A breeze, chilly and soft, coming from where there should have been none. Reluctantly he opened one eye. "Who are you?" He sat up straight, feeling *very* awake even though it should have been impossible. He never felt this wide awake during one of his dreams.
A small girl was floating in front of his closet, dressed in what looked like clouds. She grinned at him.
He reached for some shorts.
She continued grinning while he put them on, then she held out a hand. "Come, Jim. There is much to be seen."
"Yeah. Who are you?" He didn't move towards her.
She gave him a look, and said simply, "I am the Spirit of The Past. Was not my visit foretold to you?"
"Yeah, by a ghost. I don't usually take what they tell me seriously." He wondered if he should grab a shirt, or his gun, first. She looked a little too transparent to threaten with a gun, however.
"Come," she repeated. "There is much to see."
He sighed, and shrugged. "Fine. Where are we going?"
She floated forward and reached out. Startled, he didn't quite move back fast enough to avoid her touch. With it, the room faded. He clutched reflexively to the only solid thing he could feel -- her hand. When the room reformed, he recognised it with a shock.
It wasn't his bedroom. "This is my old school!" He shook his head.
"Yes," she said, a little proudly. Jim ignored her, looking around. The room was decorated for the holiday, bright and cheerful. Each child's desk had a large envelope taped to the front. Upon seeing them, Jim groaned.
"I *hated* that. A stupid custom, if you ask me."
"And why is that?" the girl sounded Wise and Old when she spoke.
"Because we had to buy one for every kid in class, whether or not you liked them. We all threw them away an hour later, anyhow. A waste of time." He grinned. "Except for the ones with lollipops in them. Chris gave those out every year, I remember."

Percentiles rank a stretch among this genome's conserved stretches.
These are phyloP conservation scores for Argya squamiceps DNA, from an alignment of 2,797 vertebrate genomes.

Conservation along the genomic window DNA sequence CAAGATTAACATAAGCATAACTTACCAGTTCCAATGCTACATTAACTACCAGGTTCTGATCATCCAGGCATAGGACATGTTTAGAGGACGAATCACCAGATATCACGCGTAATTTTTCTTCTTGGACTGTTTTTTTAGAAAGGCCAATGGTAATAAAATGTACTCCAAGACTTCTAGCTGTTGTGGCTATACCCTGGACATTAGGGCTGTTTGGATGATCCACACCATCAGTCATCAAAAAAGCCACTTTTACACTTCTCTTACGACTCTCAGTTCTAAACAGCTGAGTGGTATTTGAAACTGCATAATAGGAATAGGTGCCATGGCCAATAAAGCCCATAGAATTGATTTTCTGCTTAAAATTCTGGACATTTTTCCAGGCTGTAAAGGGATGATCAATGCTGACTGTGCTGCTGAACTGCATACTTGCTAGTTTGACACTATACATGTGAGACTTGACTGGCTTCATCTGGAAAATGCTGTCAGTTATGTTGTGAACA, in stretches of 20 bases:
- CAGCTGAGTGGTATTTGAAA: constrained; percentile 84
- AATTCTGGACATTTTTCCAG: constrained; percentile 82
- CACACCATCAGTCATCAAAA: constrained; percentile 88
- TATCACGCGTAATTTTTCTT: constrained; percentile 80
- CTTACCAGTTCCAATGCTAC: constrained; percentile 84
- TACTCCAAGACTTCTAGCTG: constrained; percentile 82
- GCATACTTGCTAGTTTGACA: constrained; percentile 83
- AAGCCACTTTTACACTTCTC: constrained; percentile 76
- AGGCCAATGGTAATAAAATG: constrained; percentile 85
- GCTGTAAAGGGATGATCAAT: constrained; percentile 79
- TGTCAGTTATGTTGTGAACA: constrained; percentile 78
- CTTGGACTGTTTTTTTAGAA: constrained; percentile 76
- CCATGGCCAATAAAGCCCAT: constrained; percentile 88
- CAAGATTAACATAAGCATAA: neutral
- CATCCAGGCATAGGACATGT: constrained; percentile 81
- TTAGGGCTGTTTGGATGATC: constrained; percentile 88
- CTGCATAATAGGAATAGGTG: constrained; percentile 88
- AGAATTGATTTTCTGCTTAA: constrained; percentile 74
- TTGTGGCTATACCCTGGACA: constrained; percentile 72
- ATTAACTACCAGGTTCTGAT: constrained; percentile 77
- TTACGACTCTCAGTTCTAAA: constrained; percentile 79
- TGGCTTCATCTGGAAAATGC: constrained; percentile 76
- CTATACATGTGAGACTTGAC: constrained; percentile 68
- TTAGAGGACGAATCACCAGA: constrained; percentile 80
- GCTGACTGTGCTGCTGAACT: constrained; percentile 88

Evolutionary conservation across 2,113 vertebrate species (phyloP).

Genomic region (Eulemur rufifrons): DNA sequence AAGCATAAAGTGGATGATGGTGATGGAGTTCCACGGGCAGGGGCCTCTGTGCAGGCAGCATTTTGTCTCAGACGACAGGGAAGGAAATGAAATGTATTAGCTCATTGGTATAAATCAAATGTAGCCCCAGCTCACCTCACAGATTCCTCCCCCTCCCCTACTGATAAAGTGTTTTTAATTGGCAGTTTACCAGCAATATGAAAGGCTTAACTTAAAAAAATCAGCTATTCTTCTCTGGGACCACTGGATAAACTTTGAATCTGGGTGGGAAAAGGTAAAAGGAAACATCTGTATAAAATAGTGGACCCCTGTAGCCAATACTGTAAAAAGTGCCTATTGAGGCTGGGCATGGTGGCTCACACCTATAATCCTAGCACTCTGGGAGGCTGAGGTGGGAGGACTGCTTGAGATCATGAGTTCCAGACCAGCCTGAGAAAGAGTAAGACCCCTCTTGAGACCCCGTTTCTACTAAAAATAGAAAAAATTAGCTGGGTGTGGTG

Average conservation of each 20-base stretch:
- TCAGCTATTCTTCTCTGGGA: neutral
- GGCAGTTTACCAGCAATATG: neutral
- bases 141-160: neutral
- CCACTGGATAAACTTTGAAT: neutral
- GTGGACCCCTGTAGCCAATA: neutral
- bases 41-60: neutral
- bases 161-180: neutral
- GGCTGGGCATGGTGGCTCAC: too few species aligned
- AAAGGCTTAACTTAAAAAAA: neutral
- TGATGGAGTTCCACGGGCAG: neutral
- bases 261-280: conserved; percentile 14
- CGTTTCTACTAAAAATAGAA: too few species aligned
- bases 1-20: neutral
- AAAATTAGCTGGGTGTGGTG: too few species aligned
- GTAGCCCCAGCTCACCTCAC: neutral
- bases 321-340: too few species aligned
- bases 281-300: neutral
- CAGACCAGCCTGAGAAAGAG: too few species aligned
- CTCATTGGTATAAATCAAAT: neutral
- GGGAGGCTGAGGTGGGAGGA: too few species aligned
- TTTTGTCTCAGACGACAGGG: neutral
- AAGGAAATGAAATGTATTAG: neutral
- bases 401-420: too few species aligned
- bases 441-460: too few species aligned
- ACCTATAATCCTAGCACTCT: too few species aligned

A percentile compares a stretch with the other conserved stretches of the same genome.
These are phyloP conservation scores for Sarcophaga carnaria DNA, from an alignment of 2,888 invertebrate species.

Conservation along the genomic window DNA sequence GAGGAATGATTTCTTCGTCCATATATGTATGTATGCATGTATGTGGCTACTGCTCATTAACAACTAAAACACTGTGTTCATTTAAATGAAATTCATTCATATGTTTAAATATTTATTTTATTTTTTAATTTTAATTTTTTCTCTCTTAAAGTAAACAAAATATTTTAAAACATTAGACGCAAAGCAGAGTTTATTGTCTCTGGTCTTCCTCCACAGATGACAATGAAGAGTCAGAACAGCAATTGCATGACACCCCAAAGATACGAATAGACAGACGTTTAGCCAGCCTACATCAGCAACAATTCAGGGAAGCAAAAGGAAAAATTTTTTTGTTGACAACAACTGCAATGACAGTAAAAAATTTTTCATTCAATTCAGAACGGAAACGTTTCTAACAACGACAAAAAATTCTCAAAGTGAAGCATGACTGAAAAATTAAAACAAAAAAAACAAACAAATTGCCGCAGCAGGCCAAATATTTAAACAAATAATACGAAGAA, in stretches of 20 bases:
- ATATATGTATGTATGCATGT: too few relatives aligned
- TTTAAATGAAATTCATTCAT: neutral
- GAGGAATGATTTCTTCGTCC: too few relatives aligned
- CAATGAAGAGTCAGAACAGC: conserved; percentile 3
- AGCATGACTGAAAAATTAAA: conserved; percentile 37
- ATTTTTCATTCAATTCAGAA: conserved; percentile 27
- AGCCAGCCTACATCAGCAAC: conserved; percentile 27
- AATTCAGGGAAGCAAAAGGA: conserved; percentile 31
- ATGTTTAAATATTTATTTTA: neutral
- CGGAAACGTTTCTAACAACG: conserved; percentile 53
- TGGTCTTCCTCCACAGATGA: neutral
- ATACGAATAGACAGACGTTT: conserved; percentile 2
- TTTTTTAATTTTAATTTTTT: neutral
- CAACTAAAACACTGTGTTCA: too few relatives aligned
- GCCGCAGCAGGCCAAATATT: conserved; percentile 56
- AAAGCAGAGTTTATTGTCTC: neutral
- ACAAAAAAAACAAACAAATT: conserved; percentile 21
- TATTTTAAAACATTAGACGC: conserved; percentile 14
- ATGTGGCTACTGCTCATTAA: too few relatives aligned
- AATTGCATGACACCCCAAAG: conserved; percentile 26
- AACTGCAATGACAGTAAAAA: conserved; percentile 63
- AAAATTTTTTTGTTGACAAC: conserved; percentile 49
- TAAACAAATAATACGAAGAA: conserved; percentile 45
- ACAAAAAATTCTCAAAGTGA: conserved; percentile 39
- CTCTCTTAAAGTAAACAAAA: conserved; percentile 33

The floating girl smiled encouragingly. "And do you recognise that child?" She pointed behind him. Jim turned, and saw himself.
At seven years, Jimmy Ellison already had some very firm opinions. One was that sometimes teachers asked you to do stupid things. You couldn't *tell* them that, though.
Jimmy moved from desk to desk, along with several other kids, dropping tiny envelopes into the larger ones. From this viewpoint, Jim could see that many of the children thought the exercise was a waste.
He looked at the girl. "Now what?"
She smiled. "Now, do you recognise *her*?" She pointed again, and Jim looked.
Maggie. Her hair pulled back in long braids, she was giggling with one of her friends. Jim watched as his younger self reached her desk and very self-consciously dropped a small white envelope in it.
The girls giggled again, and Jimmy dared a tentative smile. Maggie smiled back, equally tentative.
Jim Ellison laughed. "My first crush. Lasted until summer when she left for her grandparents' and I started playing junior league."